Tender: A Cook and His Vegetable Patch

A comprehensive, deeply personal, and visually stunning guide to growing and cooking vegetables from Britain’s foremost food writer, with more than 400 recipes and extensive gardening notes.

In the tradition of Roast Chicken and Other Stories comes Tender, a passionate guide to savoring the best the garden has to offer. An instant classic when it was first published in the UK, Tender is a cookbook, a primer on produce, and above all, a beloved author’s homage to his favorite vegetables. Slater’s inspired and inspiring writing makes this a book to sit with and savor as much as one to prop open in the kitchen. The chapters explore 29 vegetables and offer enticing, comforting recipes such as Potato Cakes with Chard and Taleggio, a Tart of asparagus and Tarragon, and Grilled Lamb with Eggplant and Za’atar. With wit, enthusiasm, and a charming lack of pretension, Slater champions vegetables—through hands-on nurturing in the garden and straightforward preparations in the kitchen—with this truly essential book for every kitchen library.

Guest Reviewer: Alice Waters on Tender
Alice Waters is the visionary chef and owner of Chez Panisse and the author of ten cookbooks, including The Art of Simple Food and In the Green Kitchen.

This lovely book is a celebration of the senses: Nigel Slater describes a carrot with such attention, tenderness, and humor that it feels like he is introducing a dear friend to his readers. He understands the perfection of a runner bean in midsummer, and explores its flavor in a way that is pure, honest, and delicious. His prose is a pleasure to read–full of life and enjoyment of the table–and the photography makes it a lush and beautiful book.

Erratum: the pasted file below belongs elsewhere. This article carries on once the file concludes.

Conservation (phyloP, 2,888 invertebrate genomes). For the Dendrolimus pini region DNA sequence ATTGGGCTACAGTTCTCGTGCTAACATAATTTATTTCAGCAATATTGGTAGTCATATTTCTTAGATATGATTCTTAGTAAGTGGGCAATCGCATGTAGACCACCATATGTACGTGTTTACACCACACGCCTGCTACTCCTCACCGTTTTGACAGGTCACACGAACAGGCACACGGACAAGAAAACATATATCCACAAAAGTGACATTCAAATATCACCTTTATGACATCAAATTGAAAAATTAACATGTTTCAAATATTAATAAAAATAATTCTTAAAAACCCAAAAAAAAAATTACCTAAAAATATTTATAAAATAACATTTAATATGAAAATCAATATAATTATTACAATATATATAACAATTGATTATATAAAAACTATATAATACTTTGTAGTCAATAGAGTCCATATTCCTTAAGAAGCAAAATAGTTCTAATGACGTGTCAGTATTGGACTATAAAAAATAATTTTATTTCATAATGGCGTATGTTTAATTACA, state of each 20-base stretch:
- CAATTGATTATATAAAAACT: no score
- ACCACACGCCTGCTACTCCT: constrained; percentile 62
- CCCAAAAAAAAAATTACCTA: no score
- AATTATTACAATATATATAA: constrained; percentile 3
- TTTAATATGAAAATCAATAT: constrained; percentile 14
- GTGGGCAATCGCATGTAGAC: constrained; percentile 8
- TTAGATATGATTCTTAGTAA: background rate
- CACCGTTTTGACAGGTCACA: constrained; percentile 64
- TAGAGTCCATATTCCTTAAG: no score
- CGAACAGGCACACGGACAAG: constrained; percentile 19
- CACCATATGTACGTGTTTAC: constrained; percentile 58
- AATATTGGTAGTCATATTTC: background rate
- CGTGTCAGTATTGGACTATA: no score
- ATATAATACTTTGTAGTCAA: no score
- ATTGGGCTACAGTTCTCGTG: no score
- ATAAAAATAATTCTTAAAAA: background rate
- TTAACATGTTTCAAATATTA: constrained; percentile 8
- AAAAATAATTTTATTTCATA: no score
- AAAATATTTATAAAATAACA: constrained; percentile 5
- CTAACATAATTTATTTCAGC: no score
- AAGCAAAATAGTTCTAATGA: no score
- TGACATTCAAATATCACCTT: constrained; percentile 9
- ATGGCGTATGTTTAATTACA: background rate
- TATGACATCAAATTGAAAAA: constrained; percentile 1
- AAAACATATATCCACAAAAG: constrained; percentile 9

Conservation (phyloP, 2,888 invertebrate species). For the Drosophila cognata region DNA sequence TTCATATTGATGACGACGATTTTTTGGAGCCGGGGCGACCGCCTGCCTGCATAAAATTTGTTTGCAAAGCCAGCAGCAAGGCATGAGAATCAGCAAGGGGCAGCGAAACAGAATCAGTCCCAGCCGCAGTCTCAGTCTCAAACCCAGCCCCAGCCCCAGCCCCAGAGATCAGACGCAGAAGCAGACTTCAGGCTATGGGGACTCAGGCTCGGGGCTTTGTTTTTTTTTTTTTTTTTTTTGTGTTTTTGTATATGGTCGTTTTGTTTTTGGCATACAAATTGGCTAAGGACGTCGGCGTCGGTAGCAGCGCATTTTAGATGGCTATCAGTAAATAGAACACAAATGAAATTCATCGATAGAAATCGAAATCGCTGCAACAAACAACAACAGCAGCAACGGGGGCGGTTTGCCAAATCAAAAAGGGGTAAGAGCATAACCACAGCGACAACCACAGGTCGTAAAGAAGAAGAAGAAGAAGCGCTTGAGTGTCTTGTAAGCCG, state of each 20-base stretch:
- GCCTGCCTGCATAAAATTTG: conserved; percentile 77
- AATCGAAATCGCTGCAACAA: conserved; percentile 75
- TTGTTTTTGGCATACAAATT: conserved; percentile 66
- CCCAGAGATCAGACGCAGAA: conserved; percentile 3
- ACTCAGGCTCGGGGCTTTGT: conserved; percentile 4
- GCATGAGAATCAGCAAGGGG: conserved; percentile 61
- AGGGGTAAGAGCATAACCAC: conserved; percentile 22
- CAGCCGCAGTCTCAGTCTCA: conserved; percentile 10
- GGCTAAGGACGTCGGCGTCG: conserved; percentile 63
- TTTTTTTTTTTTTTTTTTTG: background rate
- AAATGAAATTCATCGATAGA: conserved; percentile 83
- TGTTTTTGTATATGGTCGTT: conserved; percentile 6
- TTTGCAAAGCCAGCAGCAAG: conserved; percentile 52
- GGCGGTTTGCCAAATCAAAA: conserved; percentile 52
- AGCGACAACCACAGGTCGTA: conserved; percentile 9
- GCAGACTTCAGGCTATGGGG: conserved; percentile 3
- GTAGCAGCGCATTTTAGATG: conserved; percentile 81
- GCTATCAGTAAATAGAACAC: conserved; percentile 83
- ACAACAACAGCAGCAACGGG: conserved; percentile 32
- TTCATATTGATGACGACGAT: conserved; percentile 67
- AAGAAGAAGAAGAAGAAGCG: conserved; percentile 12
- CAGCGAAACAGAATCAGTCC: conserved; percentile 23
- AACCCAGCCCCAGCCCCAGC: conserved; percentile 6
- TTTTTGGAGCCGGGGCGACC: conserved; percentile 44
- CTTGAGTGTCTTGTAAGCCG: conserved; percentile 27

Even as he delivers a collection of elegant, simply constructed recipes, Slater also taps into the reasons we engage with food–reasons both sensory and philosophical. “The idea of planting a seed, watching it grow, then eating the result instantly does away with much of the baggage that goes hand in hand with our modern food supply,” he writes. In Tender, we have the rare insight of a cook who knows not only the kitchen, but also the garden. Slater is passionate about every moment in the process of growing, cooking, and consuming food, and he starts with the essential notion of “reading” a plate–which is to say, pondering the where and why of the food we prepare. He weaves this notion effortlessly into his chapters, whether he is discussing his favorite varieties of eggplant (which he grows in deep clay pots against his warmest wall) or sharing his love of walking around the garden on a summer night when peas are in season: “To burst a pod of peas and eat them in the dark is a sweet joy.” Tender is full of small but irresistible observations like this.

$ 21.65


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0 thoughts on “Tender: A Cook and His Vegetable Patch

  1. 38 of 39 people found the following review helpful
    5.0 out of 5 stars
    A perfect all around savory cookbook, May 4, 2011
    By 
    K. Gill “In the Kitchen With” (Nashville) –
    (REAL NAME)
      

    This review is from: Tender: A Cook and His Vegetable Patch (Hardcover)
    Tender confirms all the reasons I think Nigel Slater’s work is fantastic. His writing is excellent, his recipes are diverse and simple. The photography in his books captures the mood of the ingredients, dishes, and meals perfectly. His food is really the kind that you’d put together for yourself or friends dropping by– nothing pretentious, few ingredients, great satisfaction. I used to think the Kitchen Diaries was the jewel in his crown, but now Tender has moved in alongside it. Can’t wait for Tender II– the Fruit!